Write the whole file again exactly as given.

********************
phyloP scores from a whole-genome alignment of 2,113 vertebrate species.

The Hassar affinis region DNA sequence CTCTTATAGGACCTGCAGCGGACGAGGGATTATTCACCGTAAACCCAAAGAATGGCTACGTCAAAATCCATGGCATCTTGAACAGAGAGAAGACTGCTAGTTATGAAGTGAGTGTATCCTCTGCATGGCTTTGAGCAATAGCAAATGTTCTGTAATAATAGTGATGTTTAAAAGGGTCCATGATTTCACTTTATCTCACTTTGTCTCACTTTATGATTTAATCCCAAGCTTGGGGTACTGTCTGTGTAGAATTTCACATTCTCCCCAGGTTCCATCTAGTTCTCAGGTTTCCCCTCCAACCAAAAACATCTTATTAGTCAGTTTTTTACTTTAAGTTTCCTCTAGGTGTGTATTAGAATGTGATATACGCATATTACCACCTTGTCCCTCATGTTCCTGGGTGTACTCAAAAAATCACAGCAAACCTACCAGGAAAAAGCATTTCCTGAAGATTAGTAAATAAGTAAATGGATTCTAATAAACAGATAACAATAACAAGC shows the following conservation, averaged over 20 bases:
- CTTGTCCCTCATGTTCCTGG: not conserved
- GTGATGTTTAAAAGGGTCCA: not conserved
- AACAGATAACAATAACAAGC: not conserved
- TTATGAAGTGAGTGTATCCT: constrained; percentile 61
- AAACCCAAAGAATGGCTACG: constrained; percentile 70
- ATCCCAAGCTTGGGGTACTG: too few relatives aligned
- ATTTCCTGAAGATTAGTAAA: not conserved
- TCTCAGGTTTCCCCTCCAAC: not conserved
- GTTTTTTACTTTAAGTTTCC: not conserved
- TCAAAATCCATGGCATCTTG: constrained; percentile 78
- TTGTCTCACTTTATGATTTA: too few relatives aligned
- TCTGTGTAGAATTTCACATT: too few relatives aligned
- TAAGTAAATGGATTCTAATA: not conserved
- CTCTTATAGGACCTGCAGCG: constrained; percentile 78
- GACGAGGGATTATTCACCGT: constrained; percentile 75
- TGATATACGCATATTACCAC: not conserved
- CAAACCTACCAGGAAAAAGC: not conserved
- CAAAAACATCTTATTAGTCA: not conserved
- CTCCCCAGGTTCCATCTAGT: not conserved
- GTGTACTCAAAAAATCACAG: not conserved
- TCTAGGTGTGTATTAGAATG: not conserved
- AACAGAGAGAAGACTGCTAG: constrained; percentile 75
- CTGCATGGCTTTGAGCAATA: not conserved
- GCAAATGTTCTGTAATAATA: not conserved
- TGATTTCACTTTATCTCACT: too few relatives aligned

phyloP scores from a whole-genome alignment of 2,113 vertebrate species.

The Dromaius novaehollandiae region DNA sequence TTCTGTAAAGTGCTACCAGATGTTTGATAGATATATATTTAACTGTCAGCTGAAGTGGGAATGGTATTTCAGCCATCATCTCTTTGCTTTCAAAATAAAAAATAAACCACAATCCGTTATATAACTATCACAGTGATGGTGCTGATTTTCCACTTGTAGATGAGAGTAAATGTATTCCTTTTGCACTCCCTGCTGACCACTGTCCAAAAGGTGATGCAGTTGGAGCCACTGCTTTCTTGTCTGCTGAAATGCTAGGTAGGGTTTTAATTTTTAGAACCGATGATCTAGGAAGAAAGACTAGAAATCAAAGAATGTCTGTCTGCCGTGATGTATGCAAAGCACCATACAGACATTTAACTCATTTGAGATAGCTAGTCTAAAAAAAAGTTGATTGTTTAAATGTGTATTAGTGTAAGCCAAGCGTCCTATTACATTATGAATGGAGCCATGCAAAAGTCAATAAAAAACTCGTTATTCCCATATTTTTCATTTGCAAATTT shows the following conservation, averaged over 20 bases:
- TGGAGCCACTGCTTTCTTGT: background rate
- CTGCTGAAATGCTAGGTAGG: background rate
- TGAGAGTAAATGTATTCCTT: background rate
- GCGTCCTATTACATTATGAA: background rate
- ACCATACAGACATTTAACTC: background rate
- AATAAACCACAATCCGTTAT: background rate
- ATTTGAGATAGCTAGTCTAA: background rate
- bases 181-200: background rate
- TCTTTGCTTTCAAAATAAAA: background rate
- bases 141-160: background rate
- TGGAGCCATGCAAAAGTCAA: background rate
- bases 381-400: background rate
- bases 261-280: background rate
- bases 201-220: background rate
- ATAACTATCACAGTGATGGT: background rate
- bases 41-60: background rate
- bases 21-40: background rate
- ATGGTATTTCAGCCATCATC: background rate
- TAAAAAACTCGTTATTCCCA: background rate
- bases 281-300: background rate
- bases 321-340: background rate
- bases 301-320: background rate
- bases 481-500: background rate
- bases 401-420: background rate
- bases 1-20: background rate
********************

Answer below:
phyloP scores from a whole-genome alignment of 2,113 vertebrate species.

The Hassar affinis region DNA sequence CTCTTATAGGACCTGCAGCGGACGAGGGATTATTCACCGTAAACCCAAAGAATGGCTACGTCAAAATCCATGGCATCTTGAACAGAGAGAAGACTGCTAGTTATGAAGTGAGTGTATCCTCTGCATGGCTTTGAGCAATAGCAAATGTTCTGTAATAATAGTGATGTTTAAAAGGGTCCATGATTTCACTTTATCTCACTTTGTCTCACTTTATGATTTAATCCCAAGCTTGGGGTACTGTCTGTGTAGAATTTCACATTCTCCCCAGGTTCCATCTAGTTCTCAGGTTTCCCCTCCAACCAAAAACATCTTATTAGTCAGTTTTTTACTTTAAGTTTCCTCTAGGTGTGTATTAGAATGTGATATACGCATATTACCACCTTGTCCCTCATGTTCCTGGGTGTACTCAAAAAATCACAGCAAACCTACCAGGAAAAAGCATTTCCTGAAGATTAGTAAATAAGTAAATGGATTCTAATAAACAGATAACAATAACAAGC shows the following conservation, averaged over 20 bases:
- CTTGTCCCTCATGTTCCTGG: not conserved
- GTGATGTTTAAAAGGGTCCA: not conserved
- AACAGATAACAATAACAAGC: not conserved
- TTATGAAGTGAGTGTATCCT: constrained; percentile 61
- AAACCCAAAGAATGGCTACG: constrained; percentile 70
- ATCCCAAGCTTGGGGTACTG: too few relatives aligned
- ATTTCCTGAAGATTAGTAAA: not conserved
- TCTCAGGTTTCCCCTCCAAC: not conserved
- GTTTTTTACTTTAAGTTTCC: not conserved
- TCAAAATCCATGGCATCTTG: constrained; percentile 78
- TTGTCTCACTTTATGATTTA: too few relatives aligned
- TCTGTGTAGAATTTCACATT: too few relatives aligned
- TAAGTAAATGGATTCTAATA: not conserved
- CTCTTATAGGACCTGCAGCG: constrained; percentile 78
- GACGAGGGATTATTCACCGT: constrained; percentile 75
- TGATATACGCATATTACCAC: not conserved
- CAAACCTACCAGGAAAAAGC: not conserved
- CAAAAACATCTTATTAGTCA: not conserved
- CTCCCCAGGTTCCATCTAGT: not conserved
- GTGTACTCAAAAAATCACAG: not conserved
- TCTAGGTGTGTATTAGAATG: not conserved
- AACAGAGAGAAGACTGCTAG: constrained; percentile 75
- CTGCATGGCTTTGAGCAATA: not conserved
- GCAAATGTTCTGTAATAATA: not conserved
- TGATTTCACTTTATCTCACT: too few relatives aligned

phyloP scores from a whole-genome alignment of 2,113 vertebrate species.

The Dromaius novaehollandiae region DNA sequence TTCTGTAAAGTGCTACCAGATGTTTGATAGATATATATTTAACTGTCAGCTGAAGTGGGAATGGTATTTCAGCCATCATCTCTTTGCTTTCAAAATAAAAAATAAACCACAATCCGTTATATAACTATCACAGTGATGGTGCTGATTTTCCACTTGTAGATGAGAGTAAATGTATTCCTTTTGCACTCCCTGCTGACCACTGTCCAAAAGGTGATGCAGTTGGAGCCACTGCTTTCTTGTCTGCTGAAATGCTAGGTAGGGTTTTAATTTTTAGAACCGATGATCTAGGAAGAAAGACTAGAAATCAAAGAATGTCTGTCTGCCGTGATGTATGCAAAGCACCATACAGACATTTAACTCATTTGAGATAGCTAGTCTAAAAAAAAGTTGATTGTTTAAATGTGTATTAGTGTAAGCCAAGCGTCCTATTACATTATGAATGGAGCCATGCAAAAGTCAATAAAAAACTCGTTATTCCCATATTTTTCATTTGCAAATTT shows the following conservation, averaged over 20 bases:
- TGGAGCCACTGCTTTCTTGT: background rate
- CTGCTGAAATGCTAGGTAGG: background rate
- TGAGAGTAAATGTATTCCTT: background rate
- GCGTCCTATTACATTATGAA: background rate
- ACCATACAGACATTTAACTC: background rate
- AATAAACCACAATCCGTTAT: background rate
- ATTTGAGATAGCTAGTCTAA: background rate
- bases 181-200: background rate
- TCTTTGCTTTCAAAATAAAA: background rate
- bases 141-160: background rate
- TGGAGCCATGCAAAAGTCAA: background rate
- bases 381-400: background rate
- bases 261-280: background rate
- bases 201-220: background rate
- ATAACTATCACAGTGATGGT: background rate
- bases 41-60: background rate
- bases 21-40: background rate
- ATGGTATTTCAGCCATCATC: background rate
- TAAAAAACTCGTTATTCCCA: background rate
- bases 281-300: background rate
- bases 321-340: background rate
- bases 301-320: background rate
- bases 481-500: background rate
- bases 401-420: background rate
- bases 1-20: background rate